Deacons, Where Do You Minister?


#1

Deacons, if you feel like doing so, I would like to hear about your ministry.

Tell us about the service portion of your ministry. What do you do outside the parish? Where do you minister? Whom do you serve?

What do you do apart from your liturgical functions that ordinary parishoners might not see and might not be aware of?

-Tim-


#2

Tim, funny you ask this question!

I am not a deacon (obviously:p) or a deacon's wife, but I have many friends who are deacons, and today, my diocese ordained 8 permanent and 3 transitional deacons! Thanks be to God!! :thumbsup:

Here is just a sampling of what some of the deacons I know are involved in.
One is in prison ministry, one ministers in elder care/hospice, one is a the Administrator of a parish, one works in the pro-life movement, one minsters in one of the local college Newman communities, one runs a soup-kitchen, one is very involved in pre-Cana and Marriage Encounter, and one is on the marriage tribunal, and one runs a very vibrante youth faith formation program.

The ministries are as varied as the men, the one thing that they all share is the humble and loving service of men who have dedicated their lives to God!


#3

[quote="Oneofthewomen, post:2, topic:286668"]
Tim, funny you ask this question!

I am not a deacon (obviously:p) or a deacon's wife, but I have many friends who are deacons, and today, my diocese ordained 8 permanent and 3 transitional deacons! Thanks be to God!! :thumbsup:

Here is just a sampling of what some of the deacons I know are involved in.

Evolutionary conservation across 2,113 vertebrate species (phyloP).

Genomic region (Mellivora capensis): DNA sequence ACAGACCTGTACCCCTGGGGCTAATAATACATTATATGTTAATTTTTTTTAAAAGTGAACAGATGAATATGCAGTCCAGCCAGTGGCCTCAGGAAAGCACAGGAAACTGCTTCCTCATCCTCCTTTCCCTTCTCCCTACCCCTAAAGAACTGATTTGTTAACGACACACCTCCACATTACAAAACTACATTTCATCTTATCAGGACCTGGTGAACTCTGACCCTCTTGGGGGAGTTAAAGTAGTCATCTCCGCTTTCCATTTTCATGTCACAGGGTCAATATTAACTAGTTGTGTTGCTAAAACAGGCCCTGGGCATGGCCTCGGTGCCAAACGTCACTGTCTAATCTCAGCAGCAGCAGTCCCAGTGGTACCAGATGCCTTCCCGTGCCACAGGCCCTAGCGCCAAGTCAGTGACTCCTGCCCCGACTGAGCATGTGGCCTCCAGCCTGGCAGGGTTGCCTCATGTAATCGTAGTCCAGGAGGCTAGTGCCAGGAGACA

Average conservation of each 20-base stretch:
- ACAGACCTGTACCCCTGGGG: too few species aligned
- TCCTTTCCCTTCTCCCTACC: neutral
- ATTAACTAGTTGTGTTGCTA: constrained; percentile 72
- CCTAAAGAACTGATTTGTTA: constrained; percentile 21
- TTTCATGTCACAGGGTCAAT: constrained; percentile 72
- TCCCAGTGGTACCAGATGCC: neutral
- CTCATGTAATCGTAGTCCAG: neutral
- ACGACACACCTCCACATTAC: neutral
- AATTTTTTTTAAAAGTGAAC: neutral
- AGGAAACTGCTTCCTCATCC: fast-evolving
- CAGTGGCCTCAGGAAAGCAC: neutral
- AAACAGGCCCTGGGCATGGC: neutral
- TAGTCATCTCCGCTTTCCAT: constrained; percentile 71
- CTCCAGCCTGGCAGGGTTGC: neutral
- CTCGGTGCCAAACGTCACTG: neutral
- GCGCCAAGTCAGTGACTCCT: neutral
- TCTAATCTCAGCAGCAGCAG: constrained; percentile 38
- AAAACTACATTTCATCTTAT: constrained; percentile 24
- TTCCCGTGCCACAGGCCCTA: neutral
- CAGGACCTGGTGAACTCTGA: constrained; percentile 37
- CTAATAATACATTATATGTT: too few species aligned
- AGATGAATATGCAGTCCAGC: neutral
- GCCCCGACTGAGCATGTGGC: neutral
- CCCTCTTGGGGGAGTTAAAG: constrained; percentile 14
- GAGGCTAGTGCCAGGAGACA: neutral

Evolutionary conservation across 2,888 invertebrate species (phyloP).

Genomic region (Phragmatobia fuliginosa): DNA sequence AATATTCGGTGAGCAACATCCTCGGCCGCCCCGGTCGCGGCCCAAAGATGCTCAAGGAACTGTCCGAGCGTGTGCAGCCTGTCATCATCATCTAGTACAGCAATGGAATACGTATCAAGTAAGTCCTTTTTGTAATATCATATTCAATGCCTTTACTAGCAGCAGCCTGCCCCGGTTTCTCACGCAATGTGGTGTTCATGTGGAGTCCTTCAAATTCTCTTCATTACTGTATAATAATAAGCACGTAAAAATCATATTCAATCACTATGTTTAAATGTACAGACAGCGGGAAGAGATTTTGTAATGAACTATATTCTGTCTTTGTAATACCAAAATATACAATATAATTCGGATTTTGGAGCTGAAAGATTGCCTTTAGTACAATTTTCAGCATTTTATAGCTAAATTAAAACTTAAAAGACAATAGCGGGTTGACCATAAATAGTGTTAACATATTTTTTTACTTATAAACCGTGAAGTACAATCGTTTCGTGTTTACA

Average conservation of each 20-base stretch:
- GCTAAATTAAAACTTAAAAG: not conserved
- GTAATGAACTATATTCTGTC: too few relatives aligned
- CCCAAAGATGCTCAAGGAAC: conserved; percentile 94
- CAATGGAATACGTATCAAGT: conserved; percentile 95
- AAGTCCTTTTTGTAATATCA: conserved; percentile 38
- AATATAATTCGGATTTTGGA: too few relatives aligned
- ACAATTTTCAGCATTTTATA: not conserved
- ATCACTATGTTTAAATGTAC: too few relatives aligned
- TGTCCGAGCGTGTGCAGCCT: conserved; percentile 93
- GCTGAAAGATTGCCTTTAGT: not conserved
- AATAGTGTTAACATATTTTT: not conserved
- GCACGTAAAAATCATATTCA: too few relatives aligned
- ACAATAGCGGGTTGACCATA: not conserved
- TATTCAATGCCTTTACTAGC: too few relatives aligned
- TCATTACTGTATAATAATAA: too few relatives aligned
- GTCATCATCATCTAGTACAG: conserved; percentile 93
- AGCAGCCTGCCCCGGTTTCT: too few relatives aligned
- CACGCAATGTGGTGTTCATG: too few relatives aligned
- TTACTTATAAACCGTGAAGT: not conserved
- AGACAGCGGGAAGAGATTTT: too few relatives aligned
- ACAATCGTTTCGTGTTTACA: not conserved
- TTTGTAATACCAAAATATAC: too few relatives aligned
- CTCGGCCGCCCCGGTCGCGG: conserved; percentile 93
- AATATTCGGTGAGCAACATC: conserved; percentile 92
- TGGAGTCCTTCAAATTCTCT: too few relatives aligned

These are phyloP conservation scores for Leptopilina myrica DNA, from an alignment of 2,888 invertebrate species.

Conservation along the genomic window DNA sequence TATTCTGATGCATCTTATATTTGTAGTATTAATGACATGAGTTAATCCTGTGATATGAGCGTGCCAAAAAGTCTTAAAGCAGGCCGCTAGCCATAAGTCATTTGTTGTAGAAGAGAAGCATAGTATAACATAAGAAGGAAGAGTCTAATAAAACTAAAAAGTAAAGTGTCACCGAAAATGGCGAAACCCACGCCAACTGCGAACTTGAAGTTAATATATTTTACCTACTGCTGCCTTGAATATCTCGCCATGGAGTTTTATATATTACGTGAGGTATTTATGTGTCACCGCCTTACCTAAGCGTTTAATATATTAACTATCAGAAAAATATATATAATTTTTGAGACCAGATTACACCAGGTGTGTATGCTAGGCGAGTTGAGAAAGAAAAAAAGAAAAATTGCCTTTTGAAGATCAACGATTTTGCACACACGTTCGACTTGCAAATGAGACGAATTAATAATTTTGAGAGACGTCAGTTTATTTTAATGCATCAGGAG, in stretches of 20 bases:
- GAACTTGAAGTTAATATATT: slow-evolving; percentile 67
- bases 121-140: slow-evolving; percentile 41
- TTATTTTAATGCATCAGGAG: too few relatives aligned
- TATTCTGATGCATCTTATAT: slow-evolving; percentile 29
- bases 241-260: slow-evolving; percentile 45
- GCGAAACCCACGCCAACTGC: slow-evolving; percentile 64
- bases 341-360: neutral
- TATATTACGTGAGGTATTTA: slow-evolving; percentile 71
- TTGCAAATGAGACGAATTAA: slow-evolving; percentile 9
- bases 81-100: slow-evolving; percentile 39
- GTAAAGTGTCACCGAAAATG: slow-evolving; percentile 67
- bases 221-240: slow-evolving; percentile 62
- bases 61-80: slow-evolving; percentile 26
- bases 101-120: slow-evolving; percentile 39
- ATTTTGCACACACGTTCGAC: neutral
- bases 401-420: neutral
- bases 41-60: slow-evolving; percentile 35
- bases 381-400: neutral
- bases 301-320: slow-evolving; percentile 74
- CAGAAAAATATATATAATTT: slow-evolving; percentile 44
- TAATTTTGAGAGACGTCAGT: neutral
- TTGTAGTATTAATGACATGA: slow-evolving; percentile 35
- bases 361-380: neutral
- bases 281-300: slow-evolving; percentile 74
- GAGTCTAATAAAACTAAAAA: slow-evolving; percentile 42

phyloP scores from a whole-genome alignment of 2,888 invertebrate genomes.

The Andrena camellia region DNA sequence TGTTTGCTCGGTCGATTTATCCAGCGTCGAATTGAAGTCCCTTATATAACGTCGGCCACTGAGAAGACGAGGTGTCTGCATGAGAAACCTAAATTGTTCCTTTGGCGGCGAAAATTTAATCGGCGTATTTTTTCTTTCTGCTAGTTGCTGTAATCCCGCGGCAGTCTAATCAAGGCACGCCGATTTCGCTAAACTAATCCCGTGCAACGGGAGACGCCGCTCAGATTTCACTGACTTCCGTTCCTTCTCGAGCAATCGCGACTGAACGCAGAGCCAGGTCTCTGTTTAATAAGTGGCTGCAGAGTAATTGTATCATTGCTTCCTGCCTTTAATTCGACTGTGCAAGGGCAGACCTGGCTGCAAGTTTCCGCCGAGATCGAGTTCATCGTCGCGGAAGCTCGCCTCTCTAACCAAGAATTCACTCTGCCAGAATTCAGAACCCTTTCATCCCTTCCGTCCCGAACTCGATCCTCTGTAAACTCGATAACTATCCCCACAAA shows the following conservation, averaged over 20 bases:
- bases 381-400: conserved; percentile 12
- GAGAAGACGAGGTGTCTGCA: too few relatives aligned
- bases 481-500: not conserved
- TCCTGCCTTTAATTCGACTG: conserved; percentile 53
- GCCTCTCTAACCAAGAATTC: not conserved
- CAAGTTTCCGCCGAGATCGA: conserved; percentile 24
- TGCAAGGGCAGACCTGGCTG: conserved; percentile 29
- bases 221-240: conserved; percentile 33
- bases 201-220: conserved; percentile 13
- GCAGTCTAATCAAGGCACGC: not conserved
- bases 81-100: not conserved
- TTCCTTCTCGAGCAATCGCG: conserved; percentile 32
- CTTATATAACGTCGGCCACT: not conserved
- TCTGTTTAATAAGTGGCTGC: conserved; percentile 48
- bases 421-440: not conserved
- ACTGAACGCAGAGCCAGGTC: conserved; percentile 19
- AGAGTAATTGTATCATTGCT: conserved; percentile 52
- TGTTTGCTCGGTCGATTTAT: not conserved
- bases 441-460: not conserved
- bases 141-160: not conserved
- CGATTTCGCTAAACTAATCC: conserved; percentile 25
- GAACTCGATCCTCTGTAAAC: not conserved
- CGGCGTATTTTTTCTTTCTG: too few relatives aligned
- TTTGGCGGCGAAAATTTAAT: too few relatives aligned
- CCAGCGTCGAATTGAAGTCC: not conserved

One is in prison ministry, one ministers in elder care/hospice, one is a the Administrator of a parish, one works in the pro-life movement, one minsters in one of the local college Newman communities, one runs a soup-kitchen, one is very involved in pre-Cana and Marriage Encounter, and one is on the marriage tribunal, and one runs a very vibrante youth faith formation program.

The ministries are as varied as the men, the one thing that they all share is the humble and loving service of men who have dedicated their lives to God!

[/quote]

Today? Eight? Yes, thanks be to God!

I would love to hear more about thest ministries in a little bit of detail. How much time is spent? What duties are involved?

-Tim-


#4

Yes, it was this morning!!! And yes 8 + the 3 transitionals that will, God willing, give us 4 (one deacon will be ordained in Rome in September where he is in seminary) new priests next year.

Our largest class in over 10 years!! :thumbsup:

Regarding the ministries- In my diocese is is "required" that a deacon give at least 10 hours a week to the service of the Church and her people. In my expeience, deacons put in much more time than that.

My friend who works in the marriage tribunal works there about 12 hours a week. His duties involve helping people get annulment paperwork in order, doing investigations regarding lack of form, etc. He also helps out at a parish on the weekends and for funeral home services, bringing communion to the sick, helping families plan funeral masses, baptism & marriage prep. He is retired from his "real job", so he has more hours to give.